Chinese collectors beginning to splurge on Western art
Updated: 2015-12-15 13:28
Gate Ball Party, a 19th century copperplate etching, from Holly's Auctions' autumn sale. [Photo/Artron.net]
More Chinese collectors are turning to Western art in recent years, a trend which may change the whole landscape of the global art market.
According to Nanfang Daily, several local auction houses in Guangdong are introducing Western artwork at their sales. For example, Holly's Auctions has launched a special section of works on paper from European art masters during its upcoming autumn sale, the first of its kind nationwide. The section will present water soluble block prints, copperplate etchings and sketches from European art masters for auction.
Canton Treasure Auction has put forward a special section of "oil painting, sculpture and prints" during its contemporary art auction. According to the head of its oil painting department, oil painting collecting is a trend we will see in the future, as "Chinese painting is our country's tradition, while oil painting is international. As an auction house, we are guiding and fostering the market by introducing more oil paintings."
According to Nanfang Daily, Wang Yefu, the executive director of Holly's Auctions, said that now China is integrating with the world in all respects, and the art world is no exception. "Internationalization can widen art dealer's choices. For example, if he bought a Rodin sculpture, later he can trade it on the international auction market in New York, France or London."
Besides, Chinese buyers have been acquiring more Western pieces, such as the purchase by Dalian Wanda Group Chairman Wang Jianlin of Picasso's Claude and Paloma in 2013. Wang Zhongjun, a movie mogul, bought a $62 million Van Gogh painting from Sotheby's last year.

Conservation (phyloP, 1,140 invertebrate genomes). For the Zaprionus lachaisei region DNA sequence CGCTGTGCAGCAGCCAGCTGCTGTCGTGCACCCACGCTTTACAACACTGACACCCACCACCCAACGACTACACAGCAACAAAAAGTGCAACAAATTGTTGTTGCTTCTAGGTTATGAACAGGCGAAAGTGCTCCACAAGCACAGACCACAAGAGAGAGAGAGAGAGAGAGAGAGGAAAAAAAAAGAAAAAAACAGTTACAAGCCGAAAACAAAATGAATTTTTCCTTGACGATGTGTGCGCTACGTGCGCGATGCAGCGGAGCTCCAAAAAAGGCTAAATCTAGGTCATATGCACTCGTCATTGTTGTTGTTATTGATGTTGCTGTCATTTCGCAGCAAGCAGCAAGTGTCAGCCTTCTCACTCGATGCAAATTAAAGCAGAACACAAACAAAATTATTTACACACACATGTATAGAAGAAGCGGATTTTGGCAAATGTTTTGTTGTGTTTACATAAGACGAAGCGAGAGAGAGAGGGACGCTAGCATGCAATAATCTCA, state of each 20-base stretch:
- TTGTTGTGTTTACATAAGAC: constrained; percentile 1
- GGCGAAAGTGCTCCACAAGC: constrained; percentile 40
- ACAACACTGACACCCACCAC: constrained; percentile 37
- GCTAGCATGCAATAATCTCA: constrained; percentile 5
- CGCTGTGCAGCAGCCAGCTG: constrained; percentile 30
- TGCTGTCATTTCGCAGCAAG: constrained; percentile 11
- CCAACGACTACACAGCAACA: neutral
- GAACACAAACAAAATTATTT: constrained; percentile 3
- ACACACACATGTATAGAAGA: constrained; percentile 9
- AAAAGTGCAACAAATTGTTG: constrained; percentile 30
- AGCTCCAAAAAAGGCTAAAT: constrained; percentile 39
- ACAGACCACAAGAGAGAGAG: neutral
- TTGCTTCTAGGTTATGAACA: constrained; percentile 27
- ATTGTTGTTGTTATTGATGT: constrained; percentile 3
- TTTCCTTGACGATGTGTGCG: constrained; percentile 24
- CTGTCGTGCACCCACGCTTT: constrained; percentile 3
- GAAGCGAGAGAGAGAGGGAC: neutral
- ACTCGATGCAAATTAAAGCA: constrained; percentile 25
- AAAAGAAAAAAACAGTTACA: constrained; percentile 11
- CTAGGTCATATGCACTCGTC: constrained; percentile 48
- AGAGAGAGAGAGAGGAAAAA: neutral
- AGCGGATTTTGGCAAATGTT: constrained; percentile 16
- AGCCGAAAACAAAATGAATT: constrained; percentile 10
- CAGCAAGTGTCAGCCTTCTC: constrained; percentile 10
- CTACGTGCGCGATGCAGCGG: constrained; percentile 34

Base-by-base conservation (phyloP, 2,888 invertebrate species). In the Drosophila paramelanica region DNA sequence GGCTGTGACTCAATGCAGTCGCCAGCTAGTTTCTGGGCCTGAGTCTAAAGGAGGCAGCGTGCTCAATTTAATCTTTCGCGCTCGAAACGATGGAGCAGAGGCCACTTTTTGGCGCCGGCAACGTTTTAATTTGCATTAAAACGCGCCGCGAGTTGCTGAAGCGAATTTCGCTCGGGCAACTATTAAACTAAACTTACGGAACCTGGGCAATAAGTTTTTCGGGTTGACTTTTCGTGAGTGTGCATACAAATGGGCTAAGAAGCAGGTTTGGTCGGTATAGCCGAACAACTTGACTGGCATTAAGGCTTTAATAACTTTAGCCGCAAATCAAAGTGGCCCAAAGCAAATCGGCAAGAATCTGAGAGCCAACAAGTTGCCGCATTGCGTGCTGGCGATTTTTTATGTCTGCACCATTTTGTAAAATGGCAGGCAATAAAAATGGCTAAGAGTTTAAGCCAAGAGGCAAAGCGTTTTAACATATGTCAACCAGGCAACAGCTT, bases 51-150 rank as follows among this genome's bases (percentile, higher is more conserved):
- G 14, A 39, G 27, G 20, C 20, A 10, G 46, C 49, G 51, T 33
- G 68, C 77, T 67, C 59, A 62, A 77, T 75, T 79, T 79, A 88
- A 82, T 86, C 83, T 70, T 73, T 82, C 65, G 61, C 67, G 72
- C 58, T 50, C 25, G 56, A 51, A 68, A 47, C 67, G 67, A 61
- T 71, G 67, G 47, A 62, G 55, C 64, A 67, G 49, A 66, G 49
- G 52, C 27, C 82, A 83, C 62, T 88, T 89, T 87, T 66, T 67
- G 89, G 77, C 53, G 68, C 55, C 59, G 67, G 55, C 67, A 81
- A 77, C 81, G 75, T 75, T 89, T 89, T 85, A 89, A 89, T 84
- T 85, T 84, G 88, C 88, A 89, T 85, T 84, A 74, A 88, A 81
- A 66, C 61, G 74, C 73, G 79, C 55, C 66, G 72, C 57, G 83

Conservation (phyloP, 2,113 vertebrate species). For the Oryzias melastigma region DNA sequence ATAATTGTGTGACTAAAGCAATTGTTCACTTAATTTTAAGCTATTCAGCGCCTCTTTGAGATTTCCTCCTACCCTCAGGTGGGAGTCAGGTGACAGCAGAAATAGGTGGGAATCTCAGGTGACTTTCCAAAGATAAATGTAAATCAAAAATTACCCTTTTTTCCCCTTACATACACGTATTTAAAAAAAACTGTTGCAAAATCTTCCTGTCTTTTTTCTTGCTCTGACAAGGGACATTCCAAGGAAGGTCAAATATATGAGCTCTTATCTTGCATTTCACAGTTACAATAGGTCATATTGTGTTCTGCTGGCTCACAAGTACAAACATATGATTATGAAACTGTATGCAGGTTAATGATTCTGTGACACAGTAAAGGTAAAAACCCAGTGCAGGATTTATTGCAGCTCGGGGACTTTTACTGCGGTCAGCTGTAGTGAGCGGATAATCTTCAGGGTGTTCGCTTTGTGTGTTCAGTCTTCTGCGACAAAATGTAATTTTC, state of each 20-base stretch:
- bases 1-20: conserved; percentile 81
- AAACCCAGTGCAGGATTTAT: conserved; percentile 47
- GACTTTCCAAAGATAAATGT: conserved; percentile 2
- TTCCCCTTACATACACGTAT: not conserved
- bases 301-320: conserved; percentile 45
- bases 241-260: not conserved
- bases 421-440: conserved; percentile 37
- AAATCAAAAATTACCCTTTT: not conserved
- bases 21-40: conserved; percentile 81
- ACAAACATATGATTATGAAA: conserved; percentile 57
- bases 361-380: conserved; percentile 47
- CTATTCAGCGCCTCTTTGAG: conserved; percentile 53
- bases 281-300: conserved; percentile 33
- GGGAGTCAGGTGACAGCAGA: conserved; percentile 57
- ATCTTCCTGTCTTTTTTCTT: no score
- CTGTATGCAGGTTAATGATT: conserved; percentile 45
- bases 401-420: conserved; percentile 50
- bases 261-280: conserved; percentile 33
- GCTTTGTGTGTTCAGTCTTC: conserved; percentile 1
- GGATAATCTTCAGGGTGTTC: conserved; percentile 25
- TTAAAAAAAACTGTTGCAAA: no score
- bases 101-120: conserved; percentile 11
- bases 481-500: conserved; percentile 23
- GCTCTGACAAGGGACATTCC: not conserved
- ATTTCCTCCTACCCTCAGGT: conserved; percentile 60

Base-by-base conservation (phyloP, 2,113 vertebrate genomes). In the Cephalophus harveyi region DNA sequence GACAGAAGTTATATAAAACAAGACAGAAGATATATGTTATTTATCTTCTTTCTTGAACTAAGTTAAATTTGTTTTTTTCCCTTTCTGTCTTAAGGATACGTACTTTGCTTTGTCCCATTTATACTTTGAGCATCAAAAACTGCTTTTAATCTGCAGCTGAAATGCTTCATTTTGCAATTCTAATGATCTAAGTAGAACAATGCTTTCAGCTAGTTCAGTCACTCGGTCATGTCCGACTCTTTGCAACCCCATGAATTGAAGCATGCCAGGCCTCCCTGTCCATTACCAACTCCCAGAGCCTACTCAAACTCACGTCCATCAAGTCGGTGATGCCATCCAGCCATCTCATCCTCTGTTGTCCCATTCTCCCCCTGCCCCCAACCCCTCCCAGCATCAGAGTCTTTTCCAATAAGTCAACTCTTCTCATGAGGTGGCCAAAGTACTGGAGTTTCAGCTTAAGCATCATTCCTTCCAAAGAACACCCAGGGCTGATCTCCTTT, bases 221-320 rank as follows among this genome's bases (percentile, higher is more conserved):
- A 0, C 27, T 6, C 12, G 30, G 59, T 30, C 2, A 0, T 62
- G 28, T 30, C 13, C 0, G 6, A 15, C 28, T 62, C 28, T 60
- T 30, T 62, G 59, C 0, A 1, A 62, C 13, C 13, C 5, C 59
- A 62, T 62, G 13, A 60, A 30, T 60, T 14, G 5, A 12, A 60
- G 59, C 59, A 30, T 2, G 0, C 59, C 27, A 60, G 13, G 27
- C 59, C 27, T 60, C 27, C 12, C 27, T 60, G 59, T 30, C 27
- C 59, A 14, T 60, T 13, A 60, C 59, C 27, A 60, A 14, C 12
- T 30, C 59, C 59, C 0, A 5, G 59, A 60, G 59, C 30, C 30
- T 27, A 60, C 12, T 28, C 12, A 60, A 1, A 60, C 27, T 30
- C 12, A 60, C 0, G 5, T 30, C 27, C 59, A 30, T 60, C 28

Chinese collector Liu Yiqian bought Amedeo Modigliani's 1917 signature portrait of a nude woman for $170.4 million at Christie's in New York earlier this year, setting a record for the Italian artist's works.
Chinese buyers' splurges on Western art pieces during recent years have shocked art circles, and marks a seismic change in the world art market.
According to an expert from Christie's, a new generation of collectors is rising, many of whom have experience studying overseas, and have been exposed to Western culture and art for a quite a long time. These new collectors do not restrict themselves to Asian art and in fact have a preference for Western art.
Some experts say that from the perspective of investment, domestic art prices are increasing dramatically in the recent decade, and risks are rising too. While, contemporary Western art prices are increasing steadily, and they still have a relatively high potential for going up.
Wang Yefu also said, "Artworks from Chinese artists who are just a little famous are already getting very high, yet some influential Western artists' pieces are relatively low."
Some also say that owing to the rising number of counterfeits in the domestic market, buying art pieces from big international auction houses is less risky.
"Still, buying art from foreign countries requires a lot of courage," Cheng Shoukang, an expert from Sotheby's said.